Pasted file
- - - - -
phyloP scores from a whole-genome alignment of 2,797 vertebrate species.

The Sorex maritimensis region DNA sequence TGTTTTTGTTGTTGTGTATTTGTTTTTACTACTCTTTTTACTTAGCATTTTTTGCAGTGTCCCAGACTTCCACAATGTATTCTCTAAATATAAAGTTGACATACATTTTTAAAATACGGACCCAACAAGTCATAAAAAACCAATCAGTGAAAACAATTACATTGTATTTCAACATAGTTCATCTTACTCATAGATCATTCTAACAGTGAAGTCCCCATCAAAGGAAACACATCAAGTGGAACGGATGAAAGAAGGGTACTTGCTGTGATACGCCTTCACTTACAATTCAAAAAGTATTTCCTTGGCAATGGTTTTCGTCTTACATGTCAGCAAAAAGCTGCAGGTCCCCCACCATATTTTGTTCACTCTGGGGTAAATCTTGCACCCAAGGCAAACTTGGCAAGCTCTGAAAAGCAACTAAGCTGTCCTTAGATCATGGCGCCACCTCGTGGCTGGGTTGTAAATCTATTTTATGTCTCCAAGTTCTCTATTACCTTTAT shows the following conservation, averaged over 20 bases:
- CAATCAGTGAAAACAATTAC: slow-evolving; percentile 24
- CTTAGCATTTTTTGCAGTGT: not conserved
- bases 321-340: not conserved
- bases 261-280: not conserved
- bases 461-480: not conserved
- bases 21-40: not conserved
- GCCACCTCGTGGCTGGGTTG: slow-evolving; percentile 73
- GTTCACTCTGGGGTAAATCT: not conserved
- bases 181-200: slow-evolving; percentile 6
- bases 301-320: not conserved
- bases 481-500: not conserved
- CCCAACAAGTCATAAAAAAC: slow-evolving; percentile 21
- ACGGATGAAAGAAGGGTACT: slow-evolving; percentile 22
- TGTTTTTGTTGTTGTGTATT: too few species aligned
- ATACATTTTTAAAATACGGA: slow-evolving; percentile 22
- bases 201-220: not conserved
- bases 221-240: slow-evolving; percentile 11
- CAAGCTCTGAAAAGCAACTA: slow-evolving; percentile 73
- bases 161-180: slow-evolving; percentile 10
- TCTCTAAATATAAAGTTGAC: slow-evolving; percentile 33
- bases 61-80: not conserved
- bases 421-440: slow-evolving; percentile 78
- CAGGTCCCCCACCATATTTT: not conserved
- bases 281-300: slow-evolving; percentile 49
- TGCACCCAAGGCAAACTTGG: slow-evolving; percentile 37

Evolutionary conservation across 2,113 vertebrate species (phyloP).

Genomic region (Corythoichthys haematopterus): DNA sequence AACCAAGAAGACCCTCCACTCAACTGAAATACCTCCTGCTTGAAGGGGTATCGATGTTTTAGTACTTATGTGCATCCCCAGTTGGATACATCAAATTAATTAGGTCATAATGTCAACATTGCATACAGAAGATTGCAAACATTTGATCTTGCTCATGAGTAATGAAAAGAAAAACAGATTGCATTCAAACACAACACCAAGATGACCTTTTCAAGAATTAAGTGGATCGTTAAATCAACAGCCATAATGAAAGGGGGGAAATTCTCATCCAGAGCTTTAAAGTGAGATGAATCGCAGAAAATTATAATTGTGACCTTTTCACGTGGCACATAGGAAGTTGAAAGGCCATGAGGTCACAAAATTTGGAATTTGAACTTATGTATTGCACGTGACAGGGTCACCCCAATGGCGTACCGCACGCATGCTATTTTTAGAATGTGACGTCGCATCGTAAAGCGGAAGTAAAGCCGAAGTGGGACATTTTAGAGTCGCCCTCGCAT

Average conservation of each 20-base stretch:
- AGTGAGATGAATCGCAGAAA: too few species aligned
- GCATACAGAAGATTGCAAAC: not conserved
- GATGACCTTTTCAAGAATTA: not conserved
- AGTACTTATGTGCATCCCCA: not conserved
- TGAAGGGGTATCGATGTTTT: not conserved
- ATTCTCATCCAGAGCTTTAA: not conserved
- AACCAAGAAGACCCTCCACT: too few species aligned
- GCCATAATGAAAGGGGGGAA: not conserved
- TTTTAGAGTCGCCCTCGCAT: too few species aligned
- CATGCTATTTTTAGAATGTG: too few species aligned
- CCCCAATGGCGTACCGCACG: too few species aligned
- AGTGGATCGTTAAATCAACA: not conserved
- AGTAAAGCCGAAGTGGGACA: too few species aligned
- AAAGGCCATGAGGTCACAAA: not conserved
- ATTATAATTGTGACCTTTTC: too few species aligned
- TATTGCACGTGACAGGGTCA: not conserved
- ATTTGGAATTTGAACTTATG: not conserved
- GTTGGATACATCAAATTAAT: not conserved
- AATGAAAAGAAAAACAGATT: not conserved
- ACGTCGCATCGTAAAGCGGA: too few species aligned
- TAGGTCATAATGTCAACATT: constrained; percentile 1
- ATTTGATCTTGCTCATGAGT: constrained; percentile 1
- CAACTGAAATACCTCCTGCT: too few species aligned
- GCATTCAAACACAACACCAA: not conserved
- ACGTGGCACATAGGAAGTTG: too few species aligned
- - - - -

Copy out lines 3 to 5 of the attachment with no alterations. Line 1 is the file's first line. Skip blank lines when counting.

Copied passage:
- CAATCAGTGAAAACAATTAC: slow-evolving; percentile 24
- CTTAGCATTTTTTGCAGTGT: not conserved
- bases 321-340: not conserved